In her art, Kristina Lindberg addresses contemporary ecological, ontological and socio-economic issues. Through sculptures in, among other things, wood, stone and steel, she systematically re-examines what material and shape are or how it / it arises and changes. The often time-consuming work with the works can e.g. likened to a staging of geological or biological processes. In this way, she explores the complex connections between different life forms and cultures.
“In connection with my exploration of sculpture as a means of expression, I have come to see its properties through various scientific filters. A conceptual approach to the work with a sculpture's surface, shape, body, weight and volume opens up to see how the medium can reflect the transformations of even larger bodies.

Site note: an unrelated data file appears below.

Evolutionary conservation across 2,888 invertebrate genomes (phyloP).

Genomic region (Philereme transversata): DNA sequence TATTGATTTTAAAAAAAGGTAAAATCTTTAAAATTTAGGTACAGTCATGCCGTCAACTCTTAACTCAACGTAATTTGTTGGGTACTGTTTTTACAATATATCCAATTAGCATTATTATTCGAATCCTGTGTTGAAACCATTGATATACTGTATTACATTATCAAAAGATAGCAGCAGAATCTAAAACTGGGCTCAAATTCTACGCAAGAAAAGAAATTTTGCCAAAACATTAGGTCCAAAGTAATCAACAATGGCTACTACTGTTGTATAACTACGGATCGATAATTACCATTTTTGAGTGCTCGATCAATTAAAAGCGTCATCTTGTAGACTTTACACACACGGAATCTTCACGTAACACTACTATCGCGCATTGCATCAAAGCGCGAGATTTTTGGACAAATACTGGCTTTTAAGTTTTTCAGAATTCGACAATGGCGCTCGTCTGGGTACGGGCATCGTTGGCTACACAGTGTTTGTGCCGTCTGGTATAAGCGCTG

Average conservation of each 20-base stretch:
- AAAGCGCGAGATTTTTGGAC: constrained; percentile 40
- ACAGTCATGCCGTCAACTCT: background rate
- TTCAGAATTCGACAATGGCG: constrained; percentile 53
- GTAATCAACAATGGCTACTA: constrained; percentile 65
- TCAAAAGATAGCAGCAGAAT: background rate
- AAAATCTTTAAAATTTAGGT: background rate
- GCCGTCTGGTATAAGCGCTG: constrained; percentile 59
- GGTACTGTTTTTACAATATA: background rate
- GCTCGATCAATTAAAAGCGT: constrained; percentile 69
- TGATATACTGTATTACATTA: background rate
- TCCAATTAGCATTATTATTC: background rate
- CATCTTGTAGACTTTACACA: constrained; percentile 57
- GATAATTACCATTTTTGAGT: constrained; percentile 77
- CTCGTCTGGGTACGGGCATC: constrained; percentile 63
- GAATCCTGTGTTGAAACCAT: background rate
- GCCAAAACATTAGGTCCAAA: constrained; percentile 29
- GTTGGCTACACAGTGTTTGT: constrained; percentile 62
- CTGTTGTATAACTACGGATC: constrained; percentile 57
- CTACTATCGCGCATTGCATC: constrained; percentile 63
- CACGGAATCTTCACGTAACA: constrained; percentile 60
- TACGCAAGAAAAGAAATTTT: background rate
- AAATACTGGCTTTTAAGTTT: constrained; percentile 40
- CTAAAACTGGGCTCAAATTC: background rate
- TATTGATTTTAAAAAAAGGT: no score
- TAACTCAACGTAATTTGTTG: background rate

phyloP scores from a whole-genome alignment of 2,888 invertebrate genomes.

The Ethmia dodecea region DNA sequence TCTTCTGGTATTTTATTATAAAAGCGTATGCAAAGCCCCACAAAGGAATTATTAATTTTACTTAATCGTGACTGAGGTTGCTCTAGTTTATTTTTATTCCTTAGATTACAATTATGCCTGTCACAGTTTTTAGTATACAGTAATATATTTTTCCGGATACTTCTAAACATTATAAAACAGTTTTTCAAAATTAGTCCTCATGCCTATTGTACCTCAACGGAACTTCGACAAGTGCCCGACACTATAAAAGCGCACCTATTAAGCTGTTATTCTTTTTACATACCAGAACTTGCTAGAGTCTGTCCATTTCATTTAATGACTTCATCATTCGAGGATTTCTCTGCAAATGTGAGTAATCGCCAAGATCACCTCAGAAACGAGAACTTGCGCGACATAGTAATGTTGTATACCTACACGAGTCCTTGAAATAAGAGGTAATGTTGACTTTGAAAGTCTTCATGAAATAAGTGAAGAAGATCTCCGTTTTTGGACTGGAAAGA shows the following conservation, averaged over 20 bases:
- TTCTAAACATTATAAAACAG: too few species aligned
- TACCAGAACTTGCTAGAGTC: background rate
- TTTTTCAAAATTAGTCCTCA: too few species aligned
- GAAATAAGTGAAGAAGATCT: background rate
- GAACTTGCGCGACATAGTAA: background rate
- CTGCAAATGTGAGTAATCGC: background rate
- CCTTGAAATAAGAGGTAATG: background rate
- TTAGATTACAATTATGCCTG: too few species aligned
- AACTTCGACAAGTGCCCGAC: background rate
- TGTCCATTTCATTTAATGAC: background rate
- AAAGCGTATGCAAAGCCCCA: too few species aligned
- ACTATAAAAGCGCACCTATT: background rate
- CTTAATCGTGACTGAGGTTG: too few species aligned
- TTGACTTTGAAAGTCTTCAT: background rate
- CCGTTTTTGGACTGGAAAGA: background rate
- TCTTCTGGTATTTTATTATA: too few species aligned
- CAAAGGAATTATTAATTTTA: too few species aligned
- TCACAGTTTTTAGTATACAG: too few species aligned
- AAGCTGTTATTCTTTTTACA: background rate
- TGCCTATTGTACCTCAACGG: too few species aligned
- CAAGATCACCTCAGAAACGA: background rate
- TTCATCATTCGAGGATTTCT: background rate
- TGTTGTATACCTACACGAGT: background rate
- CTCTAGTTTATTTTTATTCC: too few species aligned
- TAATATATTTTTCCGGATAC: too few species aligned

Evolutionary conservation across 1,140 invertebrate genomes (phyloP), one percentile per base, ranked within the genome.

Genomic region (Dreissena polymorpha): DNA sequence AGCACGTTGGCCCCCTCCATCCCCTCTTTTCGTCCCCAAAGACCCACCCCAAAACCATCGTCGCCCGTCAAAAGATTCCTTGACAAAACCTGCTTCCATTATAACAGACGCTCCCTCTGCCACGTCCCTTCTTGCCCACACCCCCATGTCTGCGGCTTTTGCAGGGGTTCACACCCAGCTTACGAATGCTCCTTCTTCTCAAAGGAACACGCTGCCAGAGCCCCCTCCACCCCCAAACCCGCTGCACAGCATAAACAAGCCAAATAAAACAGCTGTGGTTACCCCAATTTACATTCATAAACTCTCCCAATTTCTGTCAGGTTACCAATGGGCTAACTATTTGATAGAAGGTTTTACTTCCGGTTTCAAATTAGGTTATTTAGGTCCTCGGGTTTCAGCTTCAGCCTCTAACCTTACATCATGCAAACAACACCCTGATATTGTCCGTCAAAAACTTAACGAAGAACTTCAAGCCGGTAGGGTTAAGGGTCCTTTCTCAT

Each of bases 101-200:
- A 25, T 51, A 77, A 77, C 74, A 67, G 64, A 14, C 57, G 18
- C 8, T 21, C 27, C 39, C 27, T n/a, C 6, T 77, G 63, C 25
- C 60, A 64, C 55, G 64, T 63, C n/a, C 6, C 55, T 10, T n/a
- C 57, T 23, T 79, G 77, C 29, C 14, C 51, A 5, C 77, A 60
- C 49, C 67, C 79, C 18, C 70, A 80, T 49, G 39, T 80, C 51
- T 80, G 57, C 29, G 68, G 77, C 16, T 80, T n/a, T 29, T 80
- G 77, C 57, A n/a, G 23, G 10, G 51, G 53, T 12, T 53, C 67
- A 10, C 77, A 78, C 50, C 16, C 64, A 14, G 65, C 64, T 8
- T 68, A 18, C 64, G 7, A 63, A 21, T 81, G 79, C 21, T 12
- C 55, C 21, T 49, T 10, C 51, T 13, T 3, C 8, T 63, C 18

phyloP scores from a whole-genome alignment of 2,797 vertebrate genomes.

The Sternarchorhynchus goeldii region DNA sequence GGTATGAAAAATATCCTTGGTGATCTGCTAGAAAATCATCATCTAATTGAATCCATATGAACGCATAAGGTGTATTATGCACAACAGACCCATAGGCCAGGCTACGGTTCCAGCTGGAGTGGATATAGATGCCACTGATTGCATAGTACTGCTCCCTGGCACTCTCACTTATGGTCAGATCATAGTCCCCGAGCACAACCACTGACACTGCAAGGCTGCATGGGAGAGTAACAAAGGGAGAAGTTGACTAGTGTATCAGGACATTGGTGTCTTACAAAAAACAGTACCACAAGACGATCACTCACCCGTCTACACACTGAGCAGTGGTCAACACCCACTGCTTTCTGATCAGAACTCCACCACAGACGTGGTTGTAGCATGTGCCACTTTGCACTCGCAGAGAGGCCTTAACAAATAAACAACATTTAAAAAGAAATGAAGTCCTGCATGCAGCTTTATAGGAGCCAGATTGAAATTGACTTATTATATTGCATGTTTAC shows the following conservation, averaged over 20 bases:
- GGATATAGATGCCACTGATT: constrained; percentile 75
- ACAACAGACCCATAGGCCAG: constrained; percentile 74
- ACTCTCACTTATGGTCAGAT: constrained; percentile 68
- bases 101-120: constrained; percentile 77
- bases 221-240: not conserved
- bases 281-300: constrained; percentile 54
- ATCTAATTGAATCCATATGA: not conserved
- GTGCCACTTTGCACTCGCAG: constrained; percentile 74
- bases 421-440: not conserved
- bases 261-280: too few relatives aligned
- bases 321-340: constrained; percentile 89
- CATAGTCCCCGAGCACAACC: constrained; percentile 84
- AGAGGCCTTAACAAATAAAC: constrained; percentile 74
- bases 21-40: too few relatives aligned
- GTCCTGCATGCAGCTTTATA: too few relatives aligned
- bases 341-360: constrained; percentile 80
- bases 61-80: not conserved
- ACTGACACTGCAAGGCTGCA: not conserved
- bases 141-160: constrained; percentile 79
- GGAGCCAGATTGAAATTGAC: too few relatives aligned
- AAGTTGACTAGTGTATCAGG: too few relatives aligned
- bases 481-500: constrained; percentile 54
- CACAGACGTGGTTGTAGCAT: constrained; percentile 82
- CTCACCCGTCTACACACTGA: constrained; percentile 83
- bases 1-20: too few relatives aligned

The body of society with urban and rural traditions is often subject to the same physical laws as the primeval forest, the lake or the mountain. The challenge in my art is to try to find new ways to see and experience these slow and often invisible processes. I have e.g. I was very interested in transitions between industry and the information society and how it in turn has shaped the political and "natural" landscapes. An issue that often arises in these contexts is; Where is the line between "natural" and "unnatural" materials when energy and matter can only be transformed - never disappear? The fact that human work (from a biogeochemical perspective) only changes and changes places on materials thus opens up existential reflections on meaning. ”